Will there be an historically related social organization like the Native Sons of the Golden West or The Humboldt Pioneer Society for descendents of the Humboldt Cannibis Culture? Or, will it just fade away?

-Ross Rowley

Ernie Branscomb said...

Eko
"After the legalization, Garberville will change once again. To what?"

That is a tough question. There are few businesses in Garberville that will survive legalization. Most businesses are already marginal, and without the marijuana money around it will most likely press businesses into the red and they will fold. The more closely related that the businesses are to the MJ trade, the more likely the business failure.

In years past I fought to keep Garberville in the “status quo”. I advocated for legitimate businesses to remain, and I honestly thought that the law would drive the marijuana grower off. I failed to realize how popular MJ is. Then after watching it for awhile, I finally figured out that the cops had no real interest in getting rid of the grower. It was a new and exciting game for them, they made good money and it provided them with a fairly safe adrenalin rush. You know when they don't arrest anybody that they aren't really trying to get rid of it. They have to stop the planting to stop the growing. The original attempt of The Campaign Against Marijuana PLANTING, proved to be a farce. It was just more cops and robbers. Periodically they would bust a big time grower with lots of money on the table. They would take the four-wheelers pick-up trucks and money, pull the plants and leave. The grower would not miss a beat. My new philosophy Became; “I'll believe that they really want to get rid of marijuana when I see an honest attempt.” It is provable and documented that we had many cops on the take. That is not to besmirch the honest cops that were just trying to do their jobs. But, what happens, is what happened to me and others. You soon find that many of your friends will shamefacedly admit that they are growing “ a little bit in the back yard, to keep their families together”.

Then legalization came along for “medicinal purposes”. All of a sudden what used to be dope growers became “pharmacists”. I don't know one single 215 grower that doesn't sell just a little bit on the side to “cover expenses”.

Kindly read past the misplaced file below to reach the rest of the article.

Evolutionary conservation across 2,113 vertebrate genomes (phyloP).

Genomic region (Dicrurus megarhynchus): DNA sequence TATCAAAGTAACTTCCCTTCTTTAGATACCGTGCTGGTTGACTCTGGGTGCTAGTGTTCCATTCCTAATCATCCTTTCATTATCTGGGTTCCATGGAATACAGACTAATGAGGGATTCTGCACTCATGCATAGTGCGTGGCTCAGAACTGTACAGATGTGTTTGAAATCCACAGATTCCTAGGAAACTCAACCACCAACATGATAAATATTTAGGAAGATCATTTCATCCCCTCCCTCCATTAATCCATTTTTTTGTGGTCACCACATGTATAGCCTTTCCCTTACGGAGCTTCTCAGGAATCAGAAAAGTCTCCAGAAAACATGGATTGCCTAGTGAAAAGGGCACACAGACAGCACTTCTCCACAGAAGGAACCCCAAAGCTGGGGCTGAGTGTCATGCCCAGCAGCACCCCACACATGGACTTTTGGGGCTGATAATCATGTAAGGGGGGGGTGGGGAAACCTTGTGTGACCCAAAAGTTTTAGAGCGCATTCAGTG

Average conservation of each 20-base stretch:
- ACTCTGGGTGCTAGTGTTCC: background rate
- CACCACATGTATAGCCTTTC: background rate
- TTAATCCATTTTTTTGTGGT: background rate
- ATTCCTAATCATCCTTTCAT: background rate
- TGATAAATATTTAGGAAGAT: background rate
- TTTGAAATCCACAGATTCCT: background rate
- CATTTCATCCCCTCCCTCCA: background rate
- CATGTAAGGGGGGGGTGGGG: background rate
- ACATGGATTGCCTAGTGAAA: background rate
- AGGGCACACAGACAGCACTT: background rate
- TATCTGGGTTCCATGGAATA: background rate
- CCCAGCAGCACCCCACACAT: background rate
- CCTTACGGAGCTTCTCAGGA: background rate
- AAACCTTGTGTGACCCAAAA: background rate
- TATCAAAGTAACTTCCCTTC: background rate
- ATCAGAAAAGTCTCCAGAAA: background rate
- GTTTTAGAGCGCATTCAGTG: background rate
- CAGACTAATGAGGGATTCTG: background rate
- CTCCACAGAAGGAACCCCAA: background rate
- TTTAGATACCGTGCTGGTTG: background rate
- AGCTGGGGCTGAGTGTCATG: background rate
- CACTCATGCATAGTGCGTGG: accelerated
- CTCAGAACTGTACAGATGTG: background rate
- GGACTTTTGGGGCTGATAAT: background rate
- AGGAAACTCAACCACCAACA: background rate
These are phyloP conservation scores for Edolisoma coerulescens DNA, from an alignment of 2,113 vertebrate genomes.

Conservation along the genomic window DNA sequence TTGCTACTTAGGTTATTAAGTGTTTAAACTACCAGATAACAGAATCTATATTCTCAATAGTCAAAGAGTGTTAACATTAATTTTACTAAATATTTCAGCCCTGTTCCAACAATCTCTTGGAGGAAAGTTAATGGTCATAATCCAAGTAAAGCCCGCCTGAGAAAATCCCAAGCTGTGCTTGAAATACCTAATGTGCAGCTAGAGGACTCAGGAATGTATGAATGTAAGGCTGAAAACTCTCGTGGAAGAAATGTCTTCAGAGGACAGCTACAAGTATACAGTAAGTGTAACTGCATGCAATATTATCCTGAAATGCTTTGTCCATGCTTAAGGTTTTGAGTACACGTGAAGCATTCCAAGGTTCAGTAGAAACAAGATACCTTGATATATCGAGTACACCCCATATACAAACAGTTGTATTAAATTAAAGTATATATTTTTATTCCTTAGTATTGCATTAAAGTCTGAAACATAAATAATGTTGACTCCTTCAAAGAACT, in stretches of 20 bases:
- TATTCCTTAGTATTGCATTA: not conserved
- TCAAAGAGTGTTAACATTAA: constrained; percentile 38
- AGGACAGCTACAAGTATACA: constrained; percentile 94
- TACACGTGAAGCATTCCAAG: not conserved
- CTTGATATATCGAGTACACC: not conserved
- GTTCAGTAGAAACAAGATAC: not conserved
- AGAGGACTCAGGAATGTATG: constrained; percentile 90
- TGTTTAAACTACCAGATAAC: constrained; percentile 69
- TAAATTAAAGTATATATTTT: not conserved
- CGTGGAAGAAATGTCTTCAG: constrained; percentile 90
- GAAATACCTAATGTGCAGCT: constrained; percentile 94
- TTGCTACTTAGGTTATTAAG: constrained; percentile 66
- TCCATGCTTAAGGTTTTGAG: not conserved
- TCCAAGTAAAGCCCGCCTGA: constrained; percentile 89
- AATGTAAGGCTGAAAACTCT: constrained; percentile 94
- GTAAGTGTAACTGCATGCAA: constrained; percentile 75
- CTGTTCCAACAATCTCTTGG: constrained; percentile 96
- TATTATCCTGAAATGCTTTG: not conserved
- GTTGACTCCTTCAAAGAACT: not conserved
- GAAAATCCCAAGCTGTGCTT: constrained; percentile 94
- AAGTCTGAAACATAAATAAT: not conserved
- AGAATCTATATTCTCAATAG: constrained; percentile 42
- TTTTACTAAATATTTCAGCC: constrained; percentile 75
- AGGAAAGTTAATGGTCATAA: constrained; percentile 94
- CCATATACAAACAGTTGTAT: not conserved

My philosophy became the three monkey thing. There was no advantage to me to become a grower. I was to paranoid to boldly defy the law. I don't use the stuff, and the smell of it makes me sick. So, I just isolate myself from the whole thing. See no evil, hear no evil, say no evil. I don't rat anybody out, so when somebody gets caught, I don't have to care. But, I admit that when some of my friends, that have been busted, I sometimes feel pretty bad for them. Other times I say; “GOOD!” But for the most part, I just stay out of it, and let the tail go with the hide.

I will have to admit that it still grates on me when I see somebody “go legit” and they open a business downtown. They use marijuana money to unfairly compete with honest people just trying to make a living. I've seen a lot of that all over.

But, will I still be here? Yes. If the river doesn't rise and drown me. Most of the people in Garberville are my friends, and I don't judge them. Some of the more interesting of my friends, I suspect might have some involvement in the trade, but C'est la vie.

The cops have made a game out of eradication, and the growers have made a game out of growing it. I don't play those kind of games, so I just stay out of it, all the way around. I don't know what that says about me, but I'm happy.

Jim Baker said...

Ernie, now that I have hit 65 and am officially a recipient of "socialized health insurance' in the form of medicare and "welfare" in the form of social security, I try to keep my eyes on the road ahead of me rather than looking in the rear view mirror, but you have tickled my nostalgia bone. My sister Sue was in the South Fork class of '64 with Tim Abena, Ron Hartman, Win Benbow, etc. and my brother Bob graduated in '67. I was in the Arcata High class of '62 before my parents moved to Redway in '63 and played on the "lightweight" basketball team in '60 and '61 (there were varsity lightweight and varsity heavyweight teams at the time, not JVs) and I seem to remember playing against Jack Albee, Jack Monschke and Curt Wood at the lightweight level. We beat the pants off them, but I won't rub that in since I'm now on school board in SoHum and my allegiances have changed. I high jumped against Don Desomery and knew him slightly, and agree that he was one of the nicest people I ever met. Those were the days when deeds spoke louder than a big mouth (a la heavyweight champ Floyd Patterson), and Don fit that description to a tee. If there is a God, it's pretty obvious to me that he/she doesn't make decisions about who lives or dies based on whether or not one deserves to live or die. Just an observation, reinforced every day, from an old man. Another reason not to spend too much time looking in the rear view mirror.